As freelancers, we work hard for every penny of income that comes in — which means that we are also extremely cautious about every expense we agree to cover. So, while health insurance is clearly a non-negotiable (even now that lack-of-coverage penalties have been eliminated), you may be wondering: do I really need to shell out for dental insurance? Before we can help you answer that question, let’s take a closer look at how dental insurance typically operates.
Dental insurance vs. dental discounts
When it comes to purchasing dental insurance, you may be distracted by discount plans. These offer a guaranteed discount on approved services, every time you see your dentist. And there are no limits on how many times you can cash in on those discounts. Sounds tempting, right?
It may, until you consider this: while you will be spending less money on each visit, you will still be spending money each and every time you step into your dentist’s office, whether it be for preventative care or for a scheduled procedure like a root canal or a cavity filling.
If, however, you purchase a dental insurance plan, the entire game changes. While you do pay a monthly premium for your plan, you get some serious benefits. First and foremost, most dental insurance plans offer 100% coverage for preventative care — sometimes or only one annual checkup and cleaning, but often for two visits each year. This is a big deal, since annual visits are likely to reduce the need for major procedures by catching problems early on.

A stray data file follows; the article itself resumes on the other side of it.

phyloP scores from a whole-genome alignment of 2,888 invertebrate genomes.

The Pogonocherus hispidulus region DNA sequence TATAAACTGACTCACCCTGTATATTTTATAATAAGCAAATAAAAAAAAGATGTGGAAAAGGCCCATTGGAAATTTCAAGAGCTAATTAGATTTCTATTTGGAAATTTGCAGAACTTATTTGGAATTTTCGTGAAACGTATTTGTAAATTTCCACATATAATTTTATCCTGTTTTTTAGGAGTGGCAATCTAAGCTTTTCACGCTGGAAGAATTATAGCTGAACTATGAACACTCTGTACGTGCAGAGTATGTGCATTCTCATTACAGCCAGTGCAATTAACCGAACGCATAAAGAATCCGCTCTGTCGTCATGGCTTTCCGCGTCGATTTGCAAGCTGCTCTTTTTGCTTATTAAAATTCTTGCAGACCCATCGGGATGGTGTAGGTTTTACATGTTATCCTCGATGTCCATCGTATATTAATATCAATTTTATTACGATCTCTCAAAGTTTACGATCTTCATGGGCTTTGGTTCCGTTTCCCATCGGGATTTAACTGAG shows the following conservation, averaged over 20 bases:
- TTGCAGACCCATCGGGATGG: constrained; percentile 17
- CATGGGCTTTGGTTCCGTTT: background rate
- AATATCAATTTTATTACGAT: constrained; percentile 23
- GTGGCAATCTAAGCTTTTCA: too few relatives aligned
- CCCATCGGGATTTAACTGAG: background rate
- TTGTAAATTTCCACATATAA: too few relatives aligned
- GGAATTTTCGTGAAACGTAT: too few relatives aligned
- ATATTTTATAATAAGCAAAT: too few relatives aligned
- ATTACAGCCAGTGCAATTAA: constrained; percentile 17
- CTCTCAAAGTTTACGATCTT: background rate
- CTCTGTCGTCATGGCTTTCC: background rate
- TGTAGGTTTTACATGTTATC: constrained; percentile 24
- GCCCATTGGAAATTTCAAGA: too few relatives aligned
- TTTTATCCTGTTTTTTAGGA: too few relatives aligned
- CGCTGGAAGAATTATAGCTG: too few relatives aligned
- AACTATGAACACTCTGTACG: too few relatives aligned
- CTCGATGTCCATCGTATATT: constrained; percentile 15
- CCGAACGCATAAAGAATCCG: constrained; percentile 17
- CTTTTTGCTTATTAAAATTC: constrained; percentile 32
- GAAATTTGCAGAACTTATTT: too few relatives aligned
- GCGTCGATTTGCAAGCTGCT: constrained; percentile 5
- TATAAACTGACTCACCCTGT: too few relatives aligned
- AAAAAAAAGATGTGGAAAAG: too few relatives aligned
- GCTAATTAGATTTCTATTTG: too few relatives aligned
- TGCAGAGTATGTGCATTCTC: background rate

If, however, you do need to undergo dental work, your insurance plan will still have you covered. While each plan is different, most forms of dental insurance cover between 70-80% of basic procedures (fillings, extractions and gentle gum work), and around 50% of major procedures (root canals, crowns, implants etc.)
Limits on dental insurance
While dental insurance plans offer guaranteed coverage, they aren’t limitless. Many plans have waiting periods for dental procedures (meaning you must be a plan member for a set amount of time before any portion of your major procedures will be covered.) Waiting periods vary by plan, although they typically range anywhere from six to 18 months. It is important to note that those waiting periods do not apply to preventative coverage, so you will still be able to enjoy a cost-free cleaning as soon as you sign up for a plan.
The other limit that comes with dental insurance is your maximum annual benefit (the top dollar amount that your plan will agree to pay towards dental procedures.) Again, the cost of preventative care is usually not counted towards your maximum benefit, but costly procedures like dental implants can quickly take you to the limits of your plan. Once that annual maximum has been reached, you will be responsible for 100% of your remaining balance.
What are the different kinds of dental insurance?
There are three main types of dental insurance: DHMO, PPO and Indemnity plans.
When you purchase a DHMO plan, you will be given a list of dental providers that you can visit (you will not receive coverage for work performed by providers who are not on that list.) With this type of plan, routine care — annual exams, cleanings and X-rays — will be covered in full.